Articles ~ Actlions ~ Scattering of a few Events (from Adrienne Fong)

Am NOT back posting…

*** ASL interpretation – Let me know if your event needs this service .***

Please include Accessibility and ASL info in your events! And if your action is ‘child friendly’

Please post your actions on Indybay:

 See Indybay also for other listing of events.

Listing of other Bay Area Events


A. Donald Trump Executioners May Have Misled Courts, Sparking Calls for Investigation  – February 23, 2021

B. Malcolm X’s family releases letter alleging FBI, police role in his death  – February 22, 2021

Malcolm X’s family releases letter alleging FBI, police role in his death (

C. Independent probe accuses police and paramedics of wrongdoing in death of Elijah McClain – February 22, 2021

Independent probe accuses police and paramedics of wrongdoing in death of Elijah McClain (

D. A Man Died After Police Knelt on His Neck for 5 Minutes  – February 22, 2021

What We Know About the Killing of Angelo Quinto (


 ♥ Angelo Quinto ♥

  30-year-old Navy veteran

  Antioch, California

  See Action # 2

E. Haiti’s Century of US Coups, Invasions & Puppets – February 20, 2021 (YouTube – 8 min. long)

Haiti’s Century of US Coups, Invasions & Puppets – YouTube  –

   See Action item # 1   and  Event # 5

F. Damaged Fukushima Reactors Leaking Coolant After Last Weekend’s 7.3 Earthquake  – February 20, 2021

Damaged Fukushima Reactors Leaking Coolant After Last Weekend’s 7.3 Earthquake (

  See  Action # 4  and  Event # 7

G. The Radical Practicality of Community Control Over Policing – February 18, 2021

H. US State Department accusation of China ‘genocide’ relied on data abuse and baseless claims by far-right ideologue – February 18, 2021

I. The Covid Vaccine On Trial: If You Only Knew…(Panel discussion)

The Covid Vaccine On Trial: If You Only Knew… • Children’s Health Defense

   World renowned experts (physicians, scientists, lawyers, activists etc.) discussed the many unanswered questions regarding the safety and effectiveness of the COVID vaccine on

February 10, 2021. Read video transcript.

J. Israel censored this film. Watch it here – January 21, 2021


1. Sign On Letter: U.S., OAS and UN: Hands Off Haiti!

  SIGN: Sign On Letter: U.S., OAS and UN: Hands Off Haiti! (

   See event # 5

2. Justice for Angelo Quinto

Petition · Antioch Mayor Lamar Thorpe: Justice for Angelo Quinto ·

3. Immediately add your name: Tell Facebook to NOT add the term “Zionist” to its hate speech policy


  Petition will be delivered Wed. 2/24

4. International Signature Campaign Against Discharge of Contaminated Water & Discontinuation of Nuclear Power Plants


   See event # 7

5. Stop USDA from automatically approving all GMO animals

  SIGN:Add your name: Genetically engineered animals should be regulated under strict FDA protocols!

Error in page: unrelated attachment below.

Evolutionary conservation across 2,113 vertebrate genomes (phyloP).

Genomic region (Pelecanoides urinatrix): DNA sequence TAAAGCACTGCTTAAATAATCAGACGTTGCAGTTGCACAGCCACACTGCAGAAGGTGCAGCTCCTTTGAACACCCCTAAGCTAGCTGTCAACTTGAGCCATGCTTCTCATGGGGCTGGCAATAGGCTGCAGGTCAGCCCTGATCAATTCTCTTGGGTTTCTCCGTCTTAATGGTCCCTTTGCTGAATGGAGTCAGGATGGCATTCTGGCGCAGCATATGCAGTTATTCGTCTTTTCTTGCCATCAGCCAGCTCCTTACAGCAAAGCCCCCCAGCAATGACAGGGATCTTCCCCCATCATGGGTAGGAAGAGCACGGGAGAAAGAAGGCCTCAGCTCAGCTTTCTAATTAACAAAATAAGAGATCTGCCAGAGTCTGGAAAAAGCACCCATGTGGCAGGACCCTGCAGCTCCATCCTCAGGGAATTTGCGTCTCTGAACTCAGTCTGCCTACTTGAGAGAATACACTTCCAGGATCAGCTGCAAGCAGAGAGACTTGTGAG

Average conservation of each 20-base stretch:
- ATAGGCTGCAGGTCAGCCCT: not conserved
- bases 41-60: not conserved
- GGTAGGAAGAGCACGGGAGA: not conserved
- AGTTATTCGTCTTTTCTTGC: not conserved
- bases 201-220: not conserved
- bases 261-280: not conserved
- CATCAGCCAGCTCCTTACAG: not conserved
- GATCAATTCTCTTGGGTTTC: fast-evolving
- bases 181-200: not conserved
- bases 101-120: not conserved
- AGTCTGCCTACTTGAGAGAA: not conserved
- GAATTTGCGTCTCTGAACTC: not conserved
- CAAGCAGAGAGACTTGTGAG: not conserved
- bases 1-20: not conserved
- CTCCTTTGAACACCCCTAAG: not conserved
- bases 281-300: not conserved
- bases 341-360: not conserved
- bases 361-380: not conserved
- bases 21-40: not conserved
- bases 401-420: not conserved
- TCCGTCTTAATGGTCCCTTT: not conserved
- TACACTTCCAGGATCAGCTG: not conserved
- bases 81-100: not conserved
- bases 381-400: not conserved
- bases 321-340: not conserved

6. Strengthen the EITC and Child Tax Credit

  SIGN: | SIGN our letter to strengthen the EITC and Child Tax Credit!

7. Tell the Biden administration: Police accountability is a priority

  SIGN: Tell the Biden administration: Police accountability is a priority. | Campaign to End Qualified Immunity

8. Reverse Trump Era Approvals for Dangerous Pesticides

 SIGN:  Reverse the Trump Era Approvals for Dangerous Pesticides (


Friday, February 26

1. Friday, 3:00pm, Sixth anniversary of Amilcar’s death

Online  info:
Meeting ID: 370 674 815
Password: 697565
One tap mobile:  +16699006833,,370674815# then 697565
Dial in:  +1 669 900 6833 US then 370 674 815# and  697565

Join us for a Zoom gathering to remember Amilcar and the common struggle that has made us friends over these last six years. We’ll look back at where we’ve been, take stock of where we are, and discuss where to go from here.

No word yet from the DA

As I mentioned in the last email, the new District Attorney Chesa Boudin had agreed to review each of the police shootings of these last few years, including Amilcar’s. 

From what he’s shared with some of us so far, it is unlikely the DA will change his predecessor’s decision not to charge the cops who killed Amilcar. From what I gather, this is for technical reasons. For example, after six years and many delays, all the statutes of limitations in Amilcar’s case are about to expire. From what he’s told us, the DA feels he has no choice given the constraints imposed on him by law and legal practice.

So far we have no word about how or when the DA will announce his decision. Stay tuned!

About Amilcar Perez-Lopez:

Amilicar was a 21 year old Guatemala immigrant shot to the back six times boy San Francisco police on February 26, 2015 as he was running for his life.

Amilcar came to the U.S. when he was 17 to earn money for his family in Guatemala. He worked at construction sites and restaurants throughout SF. Friends and coworkers remember him as a hardworking, thoughtful, generous young man. He provided for his family, sending remittances back home.

Amilcar is survived by his parents and five siblings, in Guatemala. He also had a significant other in San Francisco.

Host: Justice4Amilcar

Info: Remembering Amilcar, 6 years after | Facebook

Saturday, February 27

2. Saturday, 1:00pm- 2:30pm (PT); 4:00pm – 5:30pm (ET), Training on the New Sanctions Kill Toolkit


Anyone on/off FB


The Sanctions Kill coalition created a new toolkit that anyone can use to educate their organization, group or community about what economic sanctions are, the impact they have, why they are illegal and how they also hurt people in the United States. The toolkit is composed of a 20-minute slideshow, a sample script and resources.